Eat, Play, Die: Are Our Lives Really Shrinking?

Big news has been tracking the saga for years: our kids are getting bigger while their lives are getting shorter.

Reports of increasing childhood obesity and early onset disease have spawned a slew of scientific projections, slashing life-spans by a minimum of two years to dire predictions of death by 55. We have a new dictum playing out in headlines, late night comedy, even film. The mantra for “ Fed Up,” Katie Couric’s new documentary, states: For the first time in history, the next generation will not live longer than their parents.

We applaud the media for growing our awareness around the severity of trends among children and adults that point to the crucial need for change in our lifestyles. At the same time, we wonder, where is all the data regarding these projections? How can current trends suddenly cast all future outcomes in stone?

We’d like to take a look at the facts here in a short series of posts, and we invite you to let us know how you’re feeling about these issues in your own lives. Many of the headlines are quite daunting — particularly for those of us who are parents of young children.

One of the earliest voices in longevity research belongs to Dr. Jessica Bartfield, an internal medicine and weight-loss specialist at Loyola University in Illinois. As director of medically supervised weight-loss programs involving physicians, nutritionists, exercise physiologists and psychologists, she announced in 2011 that diseases such as Type II diabetes, high blood pressure, heart conditions and joint deterioration—all once considered adult diseases—are regularly being diagnosed now in children.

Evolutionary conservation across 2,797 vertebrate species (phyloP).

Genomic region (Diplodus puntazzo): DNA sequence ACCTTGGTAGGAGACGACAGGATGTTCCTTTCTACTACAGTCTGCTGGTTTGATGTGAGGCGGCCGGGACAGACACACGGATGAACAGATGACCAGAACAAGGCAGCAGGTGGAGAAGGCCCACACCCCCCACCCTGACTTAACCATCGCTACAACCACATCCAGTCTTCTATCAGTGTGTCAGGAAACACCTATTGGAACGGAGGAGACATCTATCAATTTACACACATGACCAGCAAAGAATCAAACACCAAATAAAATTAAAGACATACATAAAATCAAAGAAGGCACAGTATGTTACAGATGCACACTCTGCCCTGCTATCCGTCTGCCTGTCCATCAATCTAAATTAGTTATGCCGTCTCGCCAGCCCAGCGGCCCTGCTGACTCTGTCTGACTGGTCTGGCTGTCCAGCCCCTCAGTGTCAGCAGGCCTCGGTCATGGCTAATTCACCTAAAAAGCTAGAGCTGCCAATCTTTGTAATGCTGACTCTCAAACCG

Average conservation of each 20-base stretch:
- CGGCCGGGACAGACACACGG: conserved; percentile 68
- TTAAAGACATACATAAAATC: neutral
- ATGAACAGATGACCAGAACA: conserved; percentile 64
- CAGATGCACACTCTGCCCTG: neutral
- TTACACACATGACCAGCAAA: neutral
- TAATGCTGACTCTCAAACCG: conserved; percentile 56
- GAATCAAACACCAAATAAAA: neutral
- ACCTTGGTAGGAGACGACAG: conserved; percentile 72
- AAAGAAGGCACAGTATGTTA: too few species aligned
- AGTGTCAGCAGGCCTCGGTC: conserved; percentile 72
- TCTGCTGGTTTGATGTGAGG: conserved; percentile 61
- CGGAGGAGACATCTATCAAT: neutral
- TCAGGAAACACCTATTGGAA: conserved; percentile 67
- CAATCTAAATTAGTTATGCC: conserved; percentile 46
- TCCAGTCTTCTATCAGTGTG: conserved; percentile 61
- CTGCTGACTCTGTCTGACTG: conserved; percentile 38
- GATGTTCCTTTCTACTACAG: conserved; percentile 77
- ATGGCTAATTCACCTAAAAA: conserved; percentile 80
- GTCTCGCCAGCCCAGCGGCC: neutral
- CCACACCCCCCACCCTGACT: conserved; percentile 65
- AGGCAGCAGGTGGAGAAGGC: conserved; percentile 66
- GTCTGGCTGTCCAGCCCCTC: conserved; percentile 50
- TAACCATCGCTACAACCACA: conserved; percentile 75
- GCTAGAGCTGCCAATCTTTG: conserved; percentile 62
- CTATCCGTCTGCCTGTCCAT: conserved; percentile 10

“What is particularly tragic,” she said, “is that studies have suggested that obesity in children today may contribute to a two- to five-year decline in their life expectancy, shorter than that of their parents.” She did follow that with a bit of good news, stating that these diseases are preventable, and influenced by many causes including environment and culture.

An earlier study, published in 2010 in the New England Journal of Medicine, analyzed data gathered from two Native American Indian tribes—strictly narrowing the focus of culture—but also tracking thousands of children for risk factors over several decades in one of the largest studies of its kind.

The study pointed to two primary culprits – excessive body mass and impaired glucose tolerance—as factors causing premature death, death in fact by the age of 55. Adults who had the highest body mass index scores as children were 2.3 times as likely to have died early as those with the lowest scores, and those with the highest glucose levels were 73 percent more likely to have died prematurely.

According to a scientist with Centers for Disease Control and Prevention, “This (study) really points a finger at impaired glucose tolerance, or pre-diabetes, in ways we have not seen before.” He added that though the American Indian community is not representative of the nation’s population as a whole, its experience was instructive because “they’ve tended to be just a decade or two ahead of the rest of the U.S. population” in obesity.

And so, here we are, just a few years later, watching footage and films of overweight Americans – young and old—chomping on Big Macs and Snickers in one continual reel of life in the USA.

But there is also the flip side of that news cycle: farmers markets emerging along side strip malls, gardens grown and tended in cities and schools, and nutritionists joining the staffs of our local gyms. Where is our focus? What are we paying attention to as individuals, and what is happening to address issues of food, health and longevity at government and foundation levels?

In our next few articles, we’ll return Dr. Bartfield’s statement above: childhood obesity and related diseases are preventable, and influenced by many causes including environment and culture. Since we are the culture, we are responsible for our own environment. We can monitor and change our bodies and minds, our communities, personal activities, work, play – and, yes, even our life spans!

Be conscious and aware. Be a Master Mind for Wellness.








September 16, 2014

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